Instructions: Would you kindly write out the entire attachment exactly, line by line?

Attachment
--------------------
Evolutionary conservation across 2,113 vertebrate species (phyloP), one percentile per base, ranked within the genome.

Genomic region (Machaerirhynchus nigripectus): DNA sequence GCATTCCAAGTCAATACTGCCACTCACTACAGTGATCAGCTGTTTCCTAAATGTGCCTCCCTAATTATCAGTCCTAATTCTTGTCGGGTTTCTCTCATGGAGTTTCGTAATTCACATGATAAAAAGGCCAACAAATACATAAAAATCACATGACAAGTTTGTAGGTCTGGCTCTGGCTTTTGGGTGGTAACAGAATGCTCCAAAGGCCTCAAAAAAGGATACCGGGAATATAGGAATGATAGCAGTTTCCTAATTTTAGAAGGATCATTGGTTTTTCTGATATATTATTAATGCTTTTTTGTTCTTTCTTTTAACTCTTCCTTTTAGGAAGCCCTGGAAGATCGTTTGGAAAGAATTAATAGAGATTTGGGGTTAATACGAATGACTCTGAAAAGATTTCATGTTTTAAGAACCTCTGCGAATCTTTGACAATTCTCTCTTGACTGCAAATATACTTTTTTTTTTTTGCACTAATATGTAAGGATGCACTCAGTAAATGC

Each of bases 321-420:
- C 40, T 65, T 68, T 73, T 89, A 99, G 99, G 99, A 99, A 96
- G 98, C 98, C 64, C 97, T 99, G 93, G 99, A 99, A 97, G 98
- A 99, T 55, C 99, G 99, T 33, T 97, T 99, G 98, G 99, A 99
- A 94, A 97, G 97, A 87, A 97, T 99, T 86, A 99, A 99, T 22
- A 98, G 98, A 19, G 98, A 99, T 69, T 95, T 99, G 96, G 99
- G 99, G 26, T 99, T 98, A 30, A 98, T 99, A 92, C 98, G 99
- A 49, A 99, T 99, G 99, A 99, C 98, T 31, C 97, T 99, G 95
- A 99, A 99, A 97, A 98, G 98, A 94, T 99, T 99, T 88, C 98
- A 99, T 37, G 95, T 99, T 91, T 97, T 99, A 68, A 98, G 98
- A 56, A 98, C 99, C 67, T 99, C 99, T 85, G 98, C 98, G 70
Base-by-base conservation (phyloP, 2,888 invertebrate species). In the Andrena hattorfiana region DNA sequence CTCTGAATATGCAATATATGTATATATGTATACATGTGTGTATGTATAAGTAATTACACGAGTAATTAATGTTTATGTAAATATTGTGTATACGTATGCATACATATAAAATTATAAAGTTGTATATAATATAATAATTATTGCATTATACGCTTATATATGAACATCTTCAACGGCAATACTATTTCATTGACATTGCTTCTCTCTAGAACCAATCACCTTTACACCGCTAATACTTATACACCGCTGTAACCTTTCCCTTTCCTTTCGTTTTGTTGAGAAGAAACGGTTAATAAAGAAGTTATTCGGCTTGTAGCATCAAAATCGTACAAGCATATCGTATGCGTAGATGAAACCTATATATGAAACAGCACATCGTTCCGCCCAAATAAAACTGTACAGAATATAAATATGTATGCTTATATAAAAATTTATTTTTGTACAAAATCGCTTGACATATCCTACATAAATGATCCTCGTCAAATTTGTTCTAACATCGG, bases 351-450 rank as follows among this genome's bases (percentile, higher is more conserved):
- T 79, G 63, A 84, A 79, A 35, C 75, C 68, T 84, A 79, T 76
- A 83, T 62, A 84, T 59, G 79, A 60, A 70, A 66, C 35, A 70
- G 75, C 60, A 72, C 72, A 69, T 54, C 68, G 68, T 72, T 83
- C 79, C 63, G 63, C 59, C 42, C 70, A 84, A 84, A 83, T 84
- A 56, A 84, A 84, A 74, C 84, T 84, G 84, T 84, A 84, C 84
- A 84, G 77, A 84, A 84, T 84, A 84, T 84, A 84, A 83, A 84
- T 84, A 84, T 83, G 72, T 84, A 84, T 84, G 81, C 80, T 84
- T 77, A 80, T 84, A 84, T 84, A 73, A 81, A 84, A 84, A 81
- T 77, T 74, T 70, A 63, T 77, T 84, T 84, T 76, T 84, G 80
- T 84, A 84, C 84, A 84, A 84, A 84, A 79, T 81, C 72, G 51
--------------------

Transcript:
Evolutionary conservation across 2,113 vertebrate species (phyloP), one percentile per base, ranked within the genome.

Genomic region (Machaerirhynchus nigripectus): DNA sequence GCATTCCAAGTCAATACTGCCACTCACTACAGTGATCAGCTGTTTCCTAAATGTGCCTCCCTAATTATCAGTCCTAATTCTTGTCGGGTTTCTCTCATGGAGTTTCGTAATTCACATGATAAAAAGGCCAACAAATACATAAAAATCACATGACAAGTTTGTAGGTCTGGCTCTGGCTTTTGGGTGGTAACAGAATGCTCCAAAGGCCTCAAAAAAGGATACCGGGAATATAGGAATGATAGCAGTTTCCTAATTTTAGAAGGATCATTGGTTTTTCTGATATATTATTAATGCTTTTTTGTTCTTTCTTTTAACTCTTCCTTTTAGGAAGCCCTGGAAGATCGTTTGGAAAGAATTAATAGAGATTTGGGGTTAATACGAATGACTCTGAAAAGATTTCATGTTTTAAGAACCTCTGCGAATCTTTGACAATTCTCTCTTGACTGCAAATATACTTTTTTTTTTTTGCACTAATATGTAAGGATGCACTCAGTAAATGC

Each of bases 321-420:
- C 40, T 65, T 68, T 73, T 89, A 99, G 99, G 99, A 99, A 96
- G 98, C 98, C 64, C 97, T 99, G 93, G 99, A 99, A 97, G 98
- A 99, T 55, C 99, G 99, T 33, T 97, T 99, G 98, G 99, A 99
- A 94, A 97, G 97, A 87, A 97, T 99, T 86, A 99, A 99, T 22
- A 98, G 98, A 19, G 98, A 99, T 69, T 95, T 99, G 96, G 99
- G 99, G 26, T 99, T 98, A 30, A 98, T 99, A 92, C 98, G 99
- A 49, A 99, T 99, G 99, A 99, C 98, T 31, C 97, T 99, G 95
- A 99, A 99, A 97, A 98, G 98, A 94, T 99, T 99, T 88, C 98
- A 99, T 37, G 95, T 99, T 91, T 97, T 99, A 68, A 98, G 98
- A 56, A 98, C 99, C 67, T 99, C 99, T 85, G 98, C 98, G 70
Base-by-base conservation (phyloP, 2,888 invertebrate species). In the Andrena hattorfiana region DNA sequence CTCTGAATATGCAATATATGTATATATGTATACATGTGTGTATGTATAAGTAATTACACGAGTAATTAATGTTTATGTAAATATTGTGTATACGTATGCATACATATAAAATTATAAAGTTGTATATAATATAATAATTATTGCATTATACGCTTATATATGAACATCTTCAACGGCAATACTATTTCATTGACATTGCTTCTCTCTAGAACCAATCACCTTTACACCGCTAATACTTATACACCGCTGTAACCTTTCCCTTTCCTTTCGTTTTGTTGAGAAGAAACGGTTAATAAAGAAGTTATTCGGCTTGTAGCATCAAAATCGTACAAGCATATCGTATGCGTAGATGAAACCTATATATGAAACAGCACATCGTTCCGCCCAAATAAAACTGTACAGAATATAAATATGTATGCTTATATAAAAATTTATTTTTGTACAAAATCGCTTGACATATCCTACATAAATGATCCTCGTCAAATTTGTTCTAACATCGG, bases 351-450 rank as follows among this genome's bases (percentile, higher is more conserved):
- T 79, G 63, A 84, A 79, A 35, C 75, C 68, T 84, A 79, T 76
- A 83, T 62, A 84, T 59, G 79, A 60, A 70, A 66, C 35, A 70
- G 75, C 60, A 72, C 72, A 69, T 54, C 68, G 68, T 72, T 83
- C 79, C 63, G 63, C 59, C 42, C 70, A 84, A 84, A 83, T 84
- A 56, A 84, A 84, A 74, C 84, T 84, G 84, T 84, A 84, C 84
- A 84, G 77, A 84, A 84, T 84, A 84, T 84, A 84, A 83, A 84
- T 84, A 84, T 83, G 72, T 84, A 84, T 84, G 81, C 80, T 84
- T 77, A 80, T 84, A 84, T 84, A 73, A 81, A 84, A 84, A 81
- T 77, T 74, T 70, A 63, T 77, T 84, T 84, T 76, T 84, G 80
- T 84, A 84, C 84, A 84, A 84, A 84, A 79, T 81, C 72, G 51